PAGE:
If Square wanted to hire someone who was a front-end designer with expertise in HTML5 who just happened to also be a lover of jeans made from cotton picked in Zimbabwe and woven by artisans in Japan, there’s a chance the company could find that person on Zerply.
Zerply started life as a portfolio site for creative types, and especially designers and developers. However, as the two-year-old company today launches its first attempt to bring in serious revenue, it looks like it’s about to transform into tag-driven jobs board.
Like an elaborate About.me, Zerply lets its creatively-inclined users create beautiful professional profiles and then add tags that best describe their work, interests, and personalities. The profiles are also tied to a social graph, so that peers can endorse each other’s work or follow their activity on the network. Prospective employers and recruiters, meanwhile, can use Zerply’s search function to identify people whose skills and interests match their needs, no matter where they are in the world and even if those interests happen to include a pretentious predisposition for handcrafted wabi sabi jeans.
Today, the startup is taking that job-matching element a step further by allowing companies to post opportunities on the site. Zerply reads those postings, notices which tags are used to stipulate what kinds of people the companies are looking for, and then suggests to relevant people in the network that they check out the jobs that are available. Square, Airbnb, Kickstarter, Etsy, and Yelp are the first job advertisers on the site. For now, Zerply is charging them per job posting, but it plans to introduce a subscription-based model later.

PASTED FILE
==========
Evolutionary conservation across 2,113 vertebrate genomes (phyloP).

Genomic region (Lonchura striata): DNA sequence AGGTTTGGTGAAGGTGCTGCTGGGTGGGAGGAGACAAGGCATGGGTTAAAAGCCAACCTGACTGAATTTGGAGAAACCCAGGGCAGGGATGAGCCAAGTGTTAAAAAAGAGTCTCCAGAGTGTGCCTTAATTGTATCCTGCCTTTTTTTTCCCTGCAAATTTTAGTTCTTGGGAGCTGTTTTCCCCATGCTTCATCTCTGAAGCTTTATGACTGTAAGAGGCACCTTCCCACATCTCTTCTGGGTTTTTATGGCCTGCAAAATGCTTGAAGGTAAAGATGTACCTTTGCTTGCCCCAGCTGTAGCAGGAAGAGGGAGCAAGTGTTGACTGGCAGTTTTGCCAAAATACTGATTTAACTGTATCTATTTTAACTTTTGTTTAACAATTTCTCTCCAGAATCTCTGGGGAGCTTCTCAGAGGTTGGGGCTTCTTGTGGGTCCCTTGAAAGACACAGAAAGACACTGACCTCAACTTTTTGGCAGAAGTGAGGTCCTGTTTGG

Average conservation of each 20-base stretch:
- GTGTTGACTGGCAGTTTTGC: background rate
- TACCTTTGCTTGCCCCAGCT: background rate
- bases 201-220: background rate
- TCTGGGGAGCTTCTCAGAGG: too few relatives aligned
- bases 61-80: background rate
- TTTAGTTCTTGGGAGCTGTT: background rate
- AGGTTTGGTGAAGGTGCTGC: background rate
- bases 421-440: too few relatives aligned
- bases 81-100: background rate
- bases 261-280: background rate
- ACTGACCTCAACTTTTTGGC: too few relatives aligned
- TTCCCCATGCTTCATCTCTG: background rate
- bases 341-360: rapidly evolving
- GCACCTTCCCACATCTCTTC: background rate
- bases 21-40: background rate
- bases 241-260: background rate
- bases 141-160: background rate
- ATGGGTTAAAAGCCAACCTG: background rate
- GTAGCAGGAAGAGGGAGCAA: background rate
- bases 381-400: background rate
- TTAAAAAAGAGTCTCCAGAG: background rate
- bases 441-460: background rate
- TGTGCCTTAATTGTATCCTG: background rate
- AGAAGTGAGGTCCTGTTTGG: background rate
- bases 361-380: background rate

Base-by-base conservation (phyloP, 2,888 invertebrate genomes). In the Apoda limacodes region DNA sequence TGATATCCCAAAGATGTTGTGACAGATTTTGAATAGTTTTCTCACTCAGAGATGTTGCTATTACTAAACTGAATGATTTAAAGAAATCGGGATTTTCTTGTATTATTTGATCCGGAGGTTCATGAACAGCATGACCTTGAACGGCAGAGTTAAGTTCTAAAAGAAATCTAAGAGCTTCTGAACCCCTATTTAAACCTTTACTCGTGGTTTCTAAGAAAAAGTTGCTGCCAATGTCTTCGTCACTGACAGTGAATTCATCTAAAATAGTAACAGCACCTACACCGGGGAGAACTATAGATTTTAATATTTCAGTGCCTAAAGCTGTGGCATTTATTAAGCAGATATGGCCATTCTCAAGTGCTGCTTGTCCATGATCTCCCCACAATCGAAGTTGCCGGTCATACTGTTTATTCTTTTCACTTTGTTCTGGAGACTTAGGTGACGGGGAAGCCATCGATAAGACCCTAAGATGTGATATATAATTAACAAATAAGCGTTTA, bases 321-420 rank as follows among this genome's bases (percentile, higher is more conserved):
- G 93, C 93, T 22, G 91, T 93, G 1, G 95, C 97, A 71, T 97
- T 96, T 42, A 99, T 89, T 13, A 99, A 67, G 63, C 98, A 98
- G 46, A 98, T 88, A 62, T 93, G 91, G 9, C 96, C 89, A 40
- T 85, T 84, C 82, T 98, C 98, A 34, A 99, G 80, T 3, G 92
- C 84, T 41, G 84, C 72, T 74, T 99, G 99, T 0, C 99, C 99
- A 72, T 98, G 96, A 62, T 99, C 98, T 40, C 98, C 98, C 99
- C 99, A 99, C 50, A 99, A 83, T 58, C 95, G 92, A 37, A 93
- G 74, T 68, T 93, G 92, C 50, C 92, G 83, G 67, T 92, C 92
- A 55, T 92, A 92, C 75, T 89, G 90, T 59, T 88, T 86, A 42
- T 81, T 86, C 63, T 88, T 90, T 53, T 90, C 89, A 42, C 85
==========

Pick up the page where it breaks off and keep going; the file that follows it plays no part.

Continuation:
Zerply co-founder and CEO Christofer Karltorp, a Swede who moved to the US in 2010, says he hopes the service reaches people who weren’t even necessarily looking for a job. He envisages a situation in which a Zerply member gets pinged with a note saying, “It looks like you and Square have similar interests.” Even if that person isn’t in the market for new employment, she or he might look at that and think it is too great an opportunity to not consider. “That’s how we would like to be approached ourselves,” says Karltorp, who has a background in Web services.
Karltorp talks a lot about the growth of the freelance economy and how it will require people to have a strong online presence to verify that they have the skills they claim to have. In that vein, he says, Zerply’s mantra is “Pics or it didn’t happen.”
Zerply has 90,000 members, but it also faces intense competition. It’s not the only company with the bright idea of trying to make money from the recruitment process by making it more social and designer-friendly. On the portfolio-oriented side, Dribbble and Behance are tough contenders, while the contest-driven marketplace 99 Designs is also playing in the same space. In London, The Backscratchers recently launched in closed beta to serve a similar purpose. And that’s to say nothing of LinkedIn, which has a gorilla grip on the recruiting market.
Perhaps one thing in Zerply’s favor is its Northern European connection. While its operations are based in San Francisco, its core team and engineers are in Tallinn, Estonia, a bubbling startup scene in a small nation that enjoys the benefits of being one of the most advanced Internet countries in the world. Estonia not only tops the Internet Freedom index, but it also has a government that is supportive of innovation and technology. In fact, President Toomas Hendrik Ilves even has a profile on Zerply, likely because one of his top advisors hails from Skype, which also bases its engineering operations in the country.
Back in the US, Zerply draws its support from 500 Startups, which led its $600,000 seed round, closed last year.
[Lead pic by photologue_np]